OT: nVidia driver [was: Wish list] -- understanding the GPU market
Bryan J. Smith <email@example.com>
thebs413 at earthlink.net
Wed Jun 8 19:42:42 UTC 2005
Alan Cox wrote:
> The lack of an ATI open R300 driver is at least partly certain Linux
> organisations fault for not taking up opportunities rather than ATI's.
> (and more I cannot say in public)
Thanx for that insight.
> Commoditisation means that very soon all the 'must keep secret' IP
> will be only relevant to real time ray tracing. What happens to the
> Radeon 9800 when Intel 9xx/VIA/etc graphics on chip are good enough
> for gamers. Leading-edge video will be for VR nuts.
> (And guess why Nvidia and ATI are in the chipset business nowdays)
Another good insight. Of course, I still see the GPU market with a good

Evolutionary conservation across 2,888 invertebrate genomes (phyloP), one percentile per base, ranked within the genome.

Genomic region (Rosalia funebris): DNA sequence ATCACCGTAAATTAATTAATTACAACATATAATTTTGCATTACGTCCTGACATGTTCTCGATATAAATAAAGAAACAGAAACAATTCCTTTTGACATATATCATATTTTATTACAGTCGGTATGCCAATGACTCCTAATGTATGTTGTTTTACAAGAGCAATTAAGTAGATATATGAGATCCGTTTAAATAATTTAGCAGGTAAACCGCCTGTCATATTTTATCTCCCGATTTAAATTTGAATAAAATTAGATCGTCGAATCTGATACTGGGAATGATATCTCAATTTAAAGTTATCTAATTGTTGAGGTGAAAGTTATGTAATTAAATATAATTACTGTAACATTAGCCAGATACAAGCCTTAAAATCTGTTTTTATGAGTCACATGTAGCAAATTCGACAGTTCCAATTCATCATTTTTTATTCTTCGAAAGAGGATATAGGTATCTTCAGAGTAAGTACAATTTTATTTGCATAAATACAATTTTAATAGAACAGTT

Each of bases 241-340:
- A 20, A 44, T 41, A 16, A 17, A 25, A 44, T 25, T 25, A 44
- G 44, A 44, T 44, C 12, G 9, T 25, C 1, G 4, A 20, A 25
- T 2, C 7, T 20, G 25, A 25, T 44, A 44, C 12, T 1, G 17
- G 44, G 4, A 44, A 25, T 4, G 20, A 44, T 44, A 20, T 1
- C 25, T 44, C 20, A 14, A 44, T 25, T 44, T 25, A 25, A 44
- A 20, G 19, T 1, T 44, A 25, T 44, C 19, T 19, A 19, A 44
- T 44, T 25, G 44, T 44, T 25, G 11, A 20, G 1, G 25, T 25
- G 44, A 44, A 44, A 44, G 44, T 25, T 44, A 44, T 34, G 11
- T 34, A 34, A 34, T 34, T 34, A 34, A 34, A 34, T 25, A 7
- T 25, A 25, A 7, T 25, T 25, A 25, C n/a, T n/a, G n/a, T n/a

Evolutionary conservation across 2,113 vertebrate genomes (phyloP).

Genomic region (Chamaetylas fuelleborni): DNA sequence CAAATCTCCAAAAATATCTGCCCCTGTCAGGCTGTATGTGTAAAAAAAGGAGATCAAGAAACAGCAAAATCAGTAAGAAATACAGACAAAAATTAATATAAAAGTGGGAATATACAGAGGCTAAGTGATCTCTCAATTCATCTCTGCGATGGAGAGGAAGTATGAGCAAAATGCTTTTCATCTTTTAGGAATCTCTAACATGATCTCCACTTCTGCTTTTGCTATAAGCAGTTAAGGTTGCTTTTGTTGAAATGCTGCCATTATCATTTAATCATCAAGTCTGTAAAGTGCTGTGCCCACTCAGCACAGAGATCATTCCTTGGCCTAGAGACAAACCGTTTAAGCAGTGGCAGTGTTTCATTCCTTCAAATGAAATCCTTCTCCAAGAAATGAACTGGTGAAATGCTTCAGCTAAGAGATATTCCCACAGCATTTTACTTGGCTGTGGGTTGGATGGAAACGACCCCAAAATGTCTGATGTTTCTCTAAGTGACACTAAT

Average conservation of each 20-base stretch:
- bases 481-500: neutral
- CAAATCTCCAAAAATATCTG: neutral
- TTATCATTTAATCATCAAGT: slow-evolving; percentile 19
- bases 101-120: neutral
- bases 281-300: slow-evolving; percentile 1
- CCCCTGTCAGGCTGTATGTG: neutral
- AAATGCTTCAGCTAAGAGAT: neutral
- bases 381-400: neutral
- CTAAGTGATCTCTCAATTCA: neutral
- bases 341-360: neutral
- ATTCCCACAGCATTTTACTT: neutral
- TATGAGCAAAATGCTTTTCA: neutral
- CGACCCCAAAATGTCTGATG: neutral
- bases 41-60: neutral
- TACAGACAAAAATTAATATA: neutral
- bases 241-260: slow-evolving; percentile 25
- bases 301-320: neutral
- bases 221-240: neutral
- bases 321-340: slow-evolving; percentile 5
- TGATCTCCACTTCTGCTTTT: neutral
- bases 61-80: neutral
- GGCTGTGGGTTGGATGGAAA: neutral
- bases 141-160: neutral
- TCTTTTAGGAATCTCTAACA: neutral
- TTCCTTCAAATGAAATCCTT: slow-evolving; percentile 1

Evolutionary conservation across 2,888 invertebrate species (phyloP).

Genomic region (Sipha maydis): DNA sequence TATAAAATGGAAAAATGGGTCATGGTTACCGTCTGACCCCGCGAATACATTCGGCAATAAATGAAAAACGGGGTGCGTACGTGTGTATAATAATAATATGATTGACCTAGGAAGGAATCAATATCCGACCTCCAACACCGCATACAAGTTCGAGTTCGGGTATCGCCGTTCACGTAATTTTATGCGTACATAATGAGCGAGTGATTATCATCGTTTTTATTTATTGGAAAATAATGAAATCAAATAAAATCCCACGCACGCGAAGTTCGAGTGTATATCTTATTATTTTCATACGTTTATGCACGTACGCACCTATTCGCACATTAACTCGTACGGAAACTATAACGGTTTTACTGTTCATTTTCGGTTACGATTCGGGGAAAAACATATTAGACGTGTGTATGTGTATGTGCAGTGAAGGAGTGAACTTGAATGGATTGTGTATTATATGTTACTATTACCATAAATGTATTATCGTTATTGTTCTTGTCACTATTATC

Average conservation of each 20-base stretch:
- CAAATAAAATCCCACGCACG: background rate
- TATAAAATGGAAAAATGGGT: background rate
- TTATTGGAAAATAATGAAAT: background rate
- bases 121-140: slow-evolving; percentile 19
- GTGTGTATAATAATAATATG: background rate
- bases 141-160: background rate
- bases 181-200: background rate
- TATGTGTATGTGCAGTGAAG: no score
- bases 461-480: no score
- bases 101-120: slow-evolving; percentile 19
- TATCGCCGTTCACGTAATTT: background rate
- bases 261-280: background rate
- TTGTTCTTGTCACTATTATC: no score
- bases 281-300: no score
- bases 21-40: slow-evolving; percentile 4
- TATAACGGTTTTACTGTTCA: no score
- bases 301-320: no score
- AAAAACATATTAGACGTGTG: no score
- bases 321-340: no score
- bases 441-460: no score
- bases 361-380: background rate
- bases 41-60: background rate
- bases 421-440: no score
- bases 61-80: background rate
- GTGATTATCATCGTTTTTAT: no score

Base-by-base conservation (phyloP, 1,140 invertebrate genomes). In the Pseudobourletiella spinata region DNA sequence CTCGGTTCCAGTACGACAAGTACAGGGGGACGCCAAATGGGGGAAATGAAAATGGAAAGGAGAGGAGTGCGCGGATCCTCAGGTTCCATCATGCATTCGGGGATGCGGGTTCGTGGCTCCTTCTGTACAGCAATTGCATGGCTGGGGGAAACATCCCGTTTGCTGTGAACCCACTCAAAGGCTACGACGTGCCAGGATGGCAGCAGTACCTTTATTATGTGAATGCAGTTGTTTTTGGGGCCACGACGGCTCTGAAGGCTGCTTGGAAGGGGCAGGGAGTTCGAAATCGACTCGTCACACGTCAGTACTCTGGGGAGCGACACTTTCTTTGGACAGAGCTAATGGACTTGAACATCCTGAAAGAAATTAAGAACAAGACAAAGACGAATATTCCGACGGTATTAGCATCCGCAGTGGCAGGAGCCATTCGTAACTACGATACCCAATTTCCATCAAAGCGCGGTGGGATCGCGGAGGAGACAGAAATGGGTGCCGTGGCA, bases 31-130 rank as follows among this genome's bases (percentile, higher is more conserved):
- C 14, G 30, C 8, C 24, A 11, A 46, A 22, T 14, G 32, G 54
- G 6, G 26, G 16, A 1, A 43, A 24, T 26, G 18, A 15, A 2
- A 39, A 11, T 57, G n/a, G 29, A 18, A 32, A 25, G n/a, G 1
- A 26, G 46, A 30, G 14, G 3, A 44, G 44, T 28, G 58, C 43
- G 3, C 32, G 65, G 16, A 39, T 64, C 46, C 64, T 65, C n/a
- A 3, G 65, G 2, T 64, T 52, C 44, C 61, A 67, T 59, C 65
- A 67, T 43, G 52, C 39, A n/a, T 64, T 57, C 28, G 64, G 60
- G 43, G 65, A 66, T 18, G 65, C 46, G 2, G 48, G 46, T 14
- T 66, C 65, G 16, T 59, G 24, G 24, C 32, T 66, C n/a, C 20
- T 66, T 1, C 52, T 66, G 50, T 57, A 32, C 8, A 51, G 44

3-5 years more of Triple-Moore's Law, unlike CPUs.
In reality, people should be interested in vendors like 3DLabs who want
to keep OpenGL pure.
> Hardly. AGP is a published open specification. People like nVidia do some
> really clever tricks with it for performance like the DMA contexts but nothing
> major we don't actually understand AFAIK.
Well, from what I understand, there are many unpublished aspects to
AGP, ones that only Intel licensees have, or have been reverse engineered.
And nVidia is legally bound by those and not to work on a reverse
Same deal with the NIC in their nForce chipset, and why they release
the nvnet driver, but can't officially work on the forcedeth.
> Which would be why folks are currently just starting to sort out PCI express
> ATI radeons right now of course.
The GPU market is a catch-22 when it comes to commodity, at least for
awhile. But it is very nice to see Fedora Core 3 install DRI/GLX out-of-the-box
on a i855GM in a notebook.
Bryan J. Smith mailto:b.j.smith at ieee.org
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